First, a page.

Democracy taking roots in Pakistan: Zardari
23 August, 2013
ISLAMABAD: President Asif Ali Zardari said on Thursday democracy was taking roots in Pakistan as for the first time in the country's history one elected civilian president would be handing over charge to another elected civilian president in a smooth and orderly manner.
The president was speaking at a dinner he hosted in honour of the Islamabad-based diplomats at the Presidency to thank them for the support and cooperation that he received from them during the past five years.
Besides diplomats, the dinner was also attended by Prime Minister Nawaz Sharif, the Senate chairman, National Assembly speaker, federal ministers and a number of members of parliament.
President Zardari welcomed Prime Minister Nawaz and said, "His presence here is a demonstration of the movement towards maturity of our democracy."
He said, "In our journey on the road to democracy and progress we all have suffered in varying degrees. Mr Nawaz Sharif also endured the rigours of exile and imprisonment in this journey."
The president, besides appreciating the role of the diplomatic core in strengthening the mutual relations between Pakistan and their respective countries, also spoke on challenge faced by Pakistan, including the war against terrorism and the country's relations with regional countries and other important capitals of the world.
He said the last five years have been extremely challenging and eventful years, adding, "Some of the old challenges still persist and new challenges have emerged."
The president, however, expressed his satisfaction that he would be handing over a far more stable and stronger Pakistan than what he had inherited five years ago.
"For the first time in Pakistan's history one elected civilian president would be handing over charge to another elected civilian president in a smooth and orderly manner. This fact alone speaks volumes about democracy taking roots in Pakistan," he remarked.
The president said Pakistan sincerely desires to establish durable peace and stability in the neighbourhood, adding, "We need peace and stability to realise the vast potential of mutually beneficial cooperation in diverse fields." As Afghanistan's closest neighbour, he added, Pakistan has borne the brunt of the crisis in Afghanistan in the past over three decades.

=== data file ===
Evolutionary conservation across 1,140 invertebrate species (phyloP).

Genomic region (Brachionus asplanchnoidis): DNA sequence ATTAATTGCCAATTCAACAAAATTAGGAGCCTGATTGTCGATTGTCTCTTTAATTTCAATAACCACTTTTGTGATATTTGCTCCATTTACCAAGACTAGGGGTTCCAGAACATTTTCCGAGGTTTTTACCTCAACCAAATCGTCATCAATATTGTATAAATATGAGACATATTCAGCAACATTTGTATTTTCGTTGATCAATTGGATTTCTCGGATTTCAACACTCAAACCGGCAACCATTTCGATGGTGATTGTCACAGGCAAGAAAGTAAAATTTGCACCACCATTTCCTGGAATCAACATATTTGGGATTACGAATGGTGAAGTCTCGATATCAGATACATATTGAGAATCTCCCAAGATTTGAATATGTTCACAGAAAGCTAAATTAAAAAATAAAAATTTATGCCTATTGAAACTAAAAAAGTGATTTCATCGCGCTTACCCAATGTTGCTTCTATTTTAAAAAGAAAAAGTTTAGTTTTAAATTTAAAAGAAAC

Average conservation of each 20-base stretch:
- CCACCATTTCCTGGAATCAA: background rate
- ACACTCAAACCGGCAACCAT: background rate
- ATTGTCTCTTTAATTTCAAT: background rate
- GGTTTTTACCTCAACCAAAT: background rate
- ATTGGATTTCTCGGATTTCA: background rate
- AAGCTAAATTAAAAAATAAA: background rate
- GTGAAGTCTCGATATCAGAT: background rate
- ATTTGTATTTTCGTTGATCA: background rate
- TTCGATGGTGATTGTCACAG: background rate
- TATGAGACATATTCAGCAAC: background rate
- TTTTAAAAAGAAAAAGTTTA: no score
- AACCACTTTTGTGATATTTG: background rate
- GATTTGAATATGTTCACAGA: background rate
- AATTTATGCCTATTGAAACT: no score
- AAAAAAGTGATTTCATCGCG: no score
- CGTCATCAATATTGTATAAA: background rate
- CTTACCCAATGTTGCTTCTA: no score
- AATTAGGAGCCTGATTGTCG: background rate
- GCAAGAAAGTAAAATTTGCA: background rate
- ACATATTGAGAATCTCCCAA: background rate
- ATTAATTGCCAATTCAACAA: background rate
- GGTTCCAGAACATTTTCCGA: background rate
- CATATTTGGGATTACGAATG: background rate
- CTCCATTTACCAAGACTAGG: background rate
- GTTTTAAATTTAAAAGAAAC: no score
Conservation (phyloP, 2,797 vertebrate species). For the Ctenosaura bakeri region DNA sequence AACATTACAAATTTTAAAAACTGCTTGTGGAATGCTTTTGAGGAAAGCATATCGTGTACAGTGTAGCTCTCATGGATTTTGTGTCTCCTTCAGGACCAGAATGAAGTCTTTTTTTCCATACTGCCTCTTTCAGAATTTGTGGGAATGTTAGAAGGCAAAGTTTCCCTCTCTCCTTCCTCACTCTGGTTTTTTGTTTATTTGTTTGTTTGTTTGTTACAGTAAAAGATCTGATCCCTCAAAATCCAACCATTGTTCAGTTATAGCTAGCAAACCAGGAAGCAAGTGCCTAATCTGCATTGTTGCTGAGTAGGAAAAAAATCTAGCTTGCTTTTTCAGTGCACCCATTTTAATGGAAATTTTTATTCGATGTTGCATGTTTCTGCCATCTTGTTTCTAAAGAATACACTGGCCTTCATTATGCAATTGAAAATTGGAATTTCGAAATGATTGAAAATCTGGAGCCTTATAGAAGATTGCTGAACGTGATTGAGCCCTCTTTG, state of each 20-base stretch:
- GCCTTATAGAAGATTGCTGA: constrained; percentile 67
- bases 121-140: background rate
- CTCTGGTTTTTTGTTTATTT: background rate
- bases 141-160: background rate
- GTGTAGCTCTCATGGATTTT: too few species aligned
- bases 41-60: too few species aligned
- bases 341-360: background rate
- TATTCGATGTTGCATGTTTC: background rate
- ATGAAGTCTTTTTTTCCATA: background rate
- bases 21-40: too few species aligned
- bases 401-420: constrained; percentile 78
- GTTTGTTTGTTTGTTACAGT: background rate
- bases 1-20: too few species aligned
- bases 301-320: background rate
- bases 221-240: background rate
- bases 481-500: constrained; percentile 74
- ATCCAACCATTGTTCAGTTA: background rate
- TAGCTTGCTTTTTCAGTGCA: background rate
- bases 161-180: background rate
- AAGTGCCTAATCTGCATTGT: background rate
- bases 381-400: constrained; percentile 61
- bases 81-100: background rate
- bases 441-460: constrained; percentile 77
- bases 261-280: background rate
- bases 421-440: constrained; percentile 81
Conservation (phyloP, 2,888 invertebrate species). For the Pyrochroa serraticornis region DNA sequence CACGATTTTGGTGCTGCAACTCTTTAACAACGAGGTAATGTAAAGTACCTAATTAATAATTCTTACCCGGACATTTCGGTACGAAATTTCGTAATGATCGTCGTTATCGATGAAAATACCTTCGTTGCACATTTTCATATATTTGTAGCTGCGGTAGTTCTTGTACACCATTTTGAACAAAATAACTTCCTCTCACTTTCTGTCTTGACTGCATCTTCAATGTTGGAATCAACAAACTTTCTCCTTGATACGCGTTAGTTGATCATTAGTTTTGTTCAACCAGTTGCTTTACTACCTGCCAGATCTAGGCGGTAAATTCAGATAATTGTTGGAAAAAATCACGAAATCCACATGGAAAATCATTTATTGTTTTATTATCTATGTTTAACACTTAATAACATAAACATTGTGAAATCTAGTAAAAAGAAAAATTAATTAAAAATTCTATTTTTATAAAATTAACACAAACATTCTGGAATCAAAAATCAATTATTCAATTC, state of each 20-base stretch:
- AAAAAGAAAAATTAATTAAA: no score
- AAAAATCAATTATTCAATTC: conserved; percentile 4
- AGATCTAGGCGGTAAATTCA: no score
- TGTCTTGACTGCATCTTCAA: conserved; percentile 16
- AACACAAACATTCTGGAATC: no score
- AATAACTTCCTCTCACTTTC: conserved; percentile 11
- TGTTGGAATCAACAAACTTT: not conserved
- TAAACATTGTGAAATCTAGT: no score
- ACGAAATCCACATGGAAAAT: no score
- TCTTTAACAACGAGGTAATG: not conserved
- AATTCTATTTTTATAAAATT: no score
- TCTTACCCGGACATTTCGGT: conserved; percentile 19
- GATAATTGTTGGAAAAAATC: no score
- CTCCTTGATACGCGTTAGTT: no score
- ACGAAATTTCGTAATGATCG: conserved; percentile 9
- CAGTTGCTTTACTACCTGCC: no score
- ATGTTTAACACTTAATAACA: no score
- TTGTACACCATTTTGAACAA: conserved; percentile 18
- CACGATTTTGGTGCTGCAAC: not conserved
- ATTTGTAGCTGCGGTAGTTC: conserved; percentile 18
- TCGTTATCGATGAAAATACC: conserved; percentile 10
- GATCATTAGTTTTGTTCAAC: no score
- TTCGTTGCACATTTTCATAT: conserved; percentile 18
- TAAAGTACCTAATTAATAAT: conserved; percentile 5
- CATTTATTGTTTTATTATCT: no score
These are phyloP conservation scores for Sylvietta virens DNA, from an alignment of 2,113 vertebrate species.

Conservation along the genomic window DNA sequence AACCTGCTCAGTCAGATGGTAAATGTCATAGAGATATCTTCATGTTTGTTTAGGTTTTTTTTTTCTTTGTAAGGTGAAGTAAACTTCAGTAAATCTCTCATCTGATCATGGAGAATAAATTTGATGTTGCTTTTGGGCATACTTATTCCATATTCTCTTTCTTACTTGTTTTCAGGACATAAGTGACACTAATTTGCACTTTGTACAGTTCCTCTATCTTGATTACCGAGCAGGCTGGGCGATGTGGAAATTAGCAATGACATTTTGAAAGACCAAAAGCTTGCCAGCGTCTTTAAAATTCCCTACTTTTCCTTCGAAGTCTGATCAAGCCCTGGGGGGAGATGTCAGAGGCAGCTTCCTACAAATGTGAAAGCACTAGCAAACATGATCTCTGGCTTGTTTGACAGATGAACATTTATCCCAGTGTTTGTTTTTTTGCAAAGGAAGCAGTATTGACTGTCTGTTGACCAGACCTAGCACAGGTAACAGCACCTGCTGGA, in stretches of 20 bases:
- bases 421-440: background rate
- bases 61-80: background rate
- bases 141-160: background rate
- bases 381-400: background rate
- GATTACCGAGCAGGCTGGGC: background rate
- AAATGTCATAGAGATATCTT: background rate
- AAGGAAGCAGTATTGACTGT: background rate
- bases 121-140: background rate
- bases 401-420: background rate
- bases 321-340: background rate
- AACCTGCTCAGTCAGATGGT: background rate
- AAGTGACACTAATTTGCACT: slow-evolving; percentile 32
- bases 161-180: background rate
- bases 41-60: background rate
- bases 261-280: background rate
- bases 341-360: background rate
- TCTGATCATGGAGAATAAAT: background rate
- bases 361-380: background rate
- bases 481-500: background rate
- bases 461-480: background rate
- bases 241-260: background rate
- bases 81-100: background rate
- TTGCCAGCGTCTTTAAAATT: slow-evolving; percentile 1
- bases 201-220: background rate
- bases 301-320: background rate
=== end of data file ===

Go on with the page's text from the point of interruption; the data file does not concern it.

"The cost for Pakistan has been enormous. We have been hosting the largest number of refugees in the world over several decades. We have endured the inflow of drugs and weapons," he pointed out.
The president said the cost for Pakistan has been huge, in both blood and material losses, adding, "History has proved that the destinies of our two countries are inter-linked."
"Our dreams of peace and prosperity cannot be realised as long as Afghanistan remains in turmoil. It is for these reasons that helping restore peace and stability in Afghanistan remained on top of our agenda during the past five years," he added.
President Zardari said Pakistan has been engaged in serious efforts at the bilateral level as well as in concert with other key stakeholders. Pakistan has been part of several forums specially designed for this purpose, he added.
The president said since Afghanistan approaches the next important stage of transition as foreign forces will draw-down, Pakistan remains committed to supporting an Afghan-led and Afghan-owned process of transition.
"We are extending every possible support to the efforts for intra-Afghan reconciliation," he said.
Regarding relations with India, the president said Pakistan wanted to transform the bilateral relations into a friendly and cooperative partnership through resolving the outstanding disputes.
"We believe the way forward for the two countries is to resume the stalled composite dialogue process at the earliest," he added.
Zardari, however, maintained that the two sides need to ensure that the fall out of the recent incidents along the Line of Control was not allowed to derail the normalisation process. The president said, "Our new democratic government has exercised restraint," adding, "The prime minister is committed to peaceful relations with India and has stated that his government will continue to exercise restraint."